The Pue­blo Re­volt and the Mythol­ogy of Con­quest: An In­dige­nous Ar­chae­ol­ogy of Con­tact by Michael V. Wil­cox, Uni­ver­sity of Cal­i­for­nia Press, 316 pages

Pasatiempo - - In Other Words -

The Pue­blo Re­volt of 1680 in New Mex­ico, one of the ear­li­est rec­og­nized re­volts on what is to­day U.S. soil, has been a sub­ject of con­sid­er­able his­tor­i­cal and an­thro­po­log­i­cal scru­tiny. Pub­li­ca­tions about the era lead­ing up to the event, and about the event it­self, re­main pop­u­lar and di­vi­sive. Read­ers might re­mem­ber the heated ex­changes of words, letters, and editorials that sur­rounded the 2005 in­tro­duc­tion of re­volt or­ga­nizer Po’pay into the Na­tional Stat­u­ary Hall in Washington, D.C., as New Mex­ico’s sec­ond rep­re­sen­ta­tion (in case you’re won­der­ing, Den­nis Chavez be­came the first fig­ure to rep­re­sent the state there in 1966).

Now an­thro­pol­o­gist Michael V. Wil­cox pro­vides a new in­ter­pre­ta­tion of the Span­ish colo­nial pe­riod dur­ing the Pue­blo Re­volt era. The author ar­gues that the un­der­stand­ing of the Pue­bloans dur­ing the Span­ish con­quest as be­ing iso­lated and pas­sive is false; rather, they played an ac­tive part in their own his­to­ries. The bru­tal­ity of tac­tics and the “con­cept of in­tim­i­da­tion through vi­o­lence” as one of the Span­ish ap­proaches to so­cial con­trol, as the author points out, of­ten led Pue­bloans to choose aban­don­ment of their set­tle­ments as their counter strat­egy to guar­an­tee con­tin­ued ex­is­tence. Pre­vi­ous his­tor­i­cal and an­thro­po­log­i­cal the­o­ries and con­clu­sions of Pue­blo dec­i­ma­tion through dis­eases, he ar­gues, were de­rived from faulty pop­u­la­tion es­ti­mates and mis­in­ter­pre­ta­tion of his­tor­i­cal sources. It is part of Wil­cox’s the­sis that “mo­bil­ity, aban­don­ment, and re­lo­ca­tion are char­ac­ter­is­tic re­sponses of col­o­nized pop­u­la­tions” to Span­ish vi­o­lence.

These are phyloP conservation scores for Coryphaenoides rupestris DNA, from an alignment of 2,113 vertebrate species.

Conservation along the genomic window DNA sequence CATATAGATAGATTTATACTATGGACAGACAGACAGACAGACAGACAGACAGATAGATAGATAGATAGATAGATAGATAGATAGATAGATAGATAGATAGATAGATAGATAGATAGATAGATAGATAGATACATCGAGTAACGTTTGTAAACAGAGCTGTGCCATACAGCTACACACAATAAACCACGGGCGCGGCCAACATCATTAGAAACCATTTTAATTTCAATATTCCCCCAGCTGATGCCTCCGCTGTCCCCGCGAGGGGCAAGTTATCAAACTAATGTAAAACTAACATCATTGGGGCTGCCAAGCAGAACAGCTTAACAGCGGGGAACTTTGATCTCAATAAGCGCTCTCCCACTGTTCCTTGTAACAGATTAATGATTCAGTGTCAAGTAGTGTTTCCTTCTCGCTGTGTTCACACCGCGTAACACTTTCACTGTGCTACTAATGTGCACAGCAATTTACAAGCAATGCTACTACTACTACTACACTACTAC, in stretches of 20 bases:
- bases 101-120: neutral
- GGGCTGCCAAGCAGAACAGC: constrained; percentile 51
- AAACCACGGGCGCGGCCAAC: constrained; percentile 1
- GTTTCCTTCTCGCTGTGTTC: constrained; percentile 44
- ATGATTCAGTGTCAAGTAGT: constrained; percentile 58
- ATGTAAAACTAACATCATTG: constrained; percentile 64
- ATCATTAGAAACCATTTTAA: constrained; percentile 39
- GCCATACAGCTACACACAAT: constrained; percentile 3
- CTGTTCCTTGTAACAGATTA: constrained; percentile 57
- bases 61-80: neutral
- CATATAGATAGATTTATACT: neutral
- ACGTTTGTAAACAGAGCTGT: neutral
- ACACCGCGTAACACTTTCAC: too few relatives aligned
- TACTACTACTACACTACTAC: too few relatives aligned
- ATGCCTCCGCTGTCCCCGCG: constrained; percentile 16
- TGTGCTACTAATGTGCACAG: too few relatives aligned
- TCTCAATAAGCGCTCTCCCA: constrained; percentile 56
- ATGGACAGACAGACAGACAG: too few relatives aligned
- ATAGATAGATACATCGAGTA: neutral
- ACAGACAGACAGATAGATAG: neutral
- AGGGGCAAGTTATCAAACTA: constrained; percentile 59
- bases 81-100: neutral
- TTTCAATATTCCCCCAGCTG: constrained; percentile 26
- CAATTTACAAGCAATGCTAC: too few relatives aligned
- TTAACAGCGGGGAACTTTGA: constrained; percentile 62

Wil­cox’s re­search is in­flu­enced by a re­cently de­vel­oped ap­proach of what he terms “In­dige­nous ar­chae­ol­ogy” — the con­cept of rein­te­grat­ing In­dige­nous ma­te­ri­als, re­mains, his­tory, and re­search with con­tem­po­rary peo­ples and thus mak­ing ar­chae­ol­ogy more rel­e­vant for ex­ist­ing In­dige­nous com­mu­ni­ties. Tak­ing the Pue­blo Re­volt of 1680 and the events lead­ing up to it as a case study and a model, Wil­cox fre­quently points out that Pue­blo peo­ple did not dis­ap­pear dur­ing the Span­ish con­tact pe­riod but are alive and thriv­ing to­day — which makes ar­gu­ments by other his­to­ri­ans, ar­chae­ol­o­gists, and an­thro­pol­o­gists about con­flicts, dis­ease, and cul­tural ex­tinc­tion per­haps not in­cor­rect but at least less sig­nif­i­cant. The author’s find­ings in­stead sup­port the no­tion of ac­tive re­treat of Pue­blo peo­ples from their tra­di­tional home­lands into the re­mote ar­eas of New Mex­ico “in an ef­fort to main­tain so­cial dis­tances be­tween them­selves and the colonists.” He re­futes in­flated pop­u­la­tion statis­tics, the num­ber of dis­ap­pear­ances at­trib­uted to dis­ease, and so­cial and cul­tural losses sup­pos­edly ex­pe­ri­enced by the Pue­bloans and points to the fact that very lit­tle re­search has been done on Pue­blo re­mains out­side of the mis­sion-con­trolled pueb­los. It is the lesser re­searched or sim­ply ne­glected set­tle­ments that need greater at­ten­tion, he ar­gues, and he says stud­ies of such places would sup­port his the­sis that Pue­bloans of­ten re­treated when faced with threats from Span­ish con­quis­ta­dors.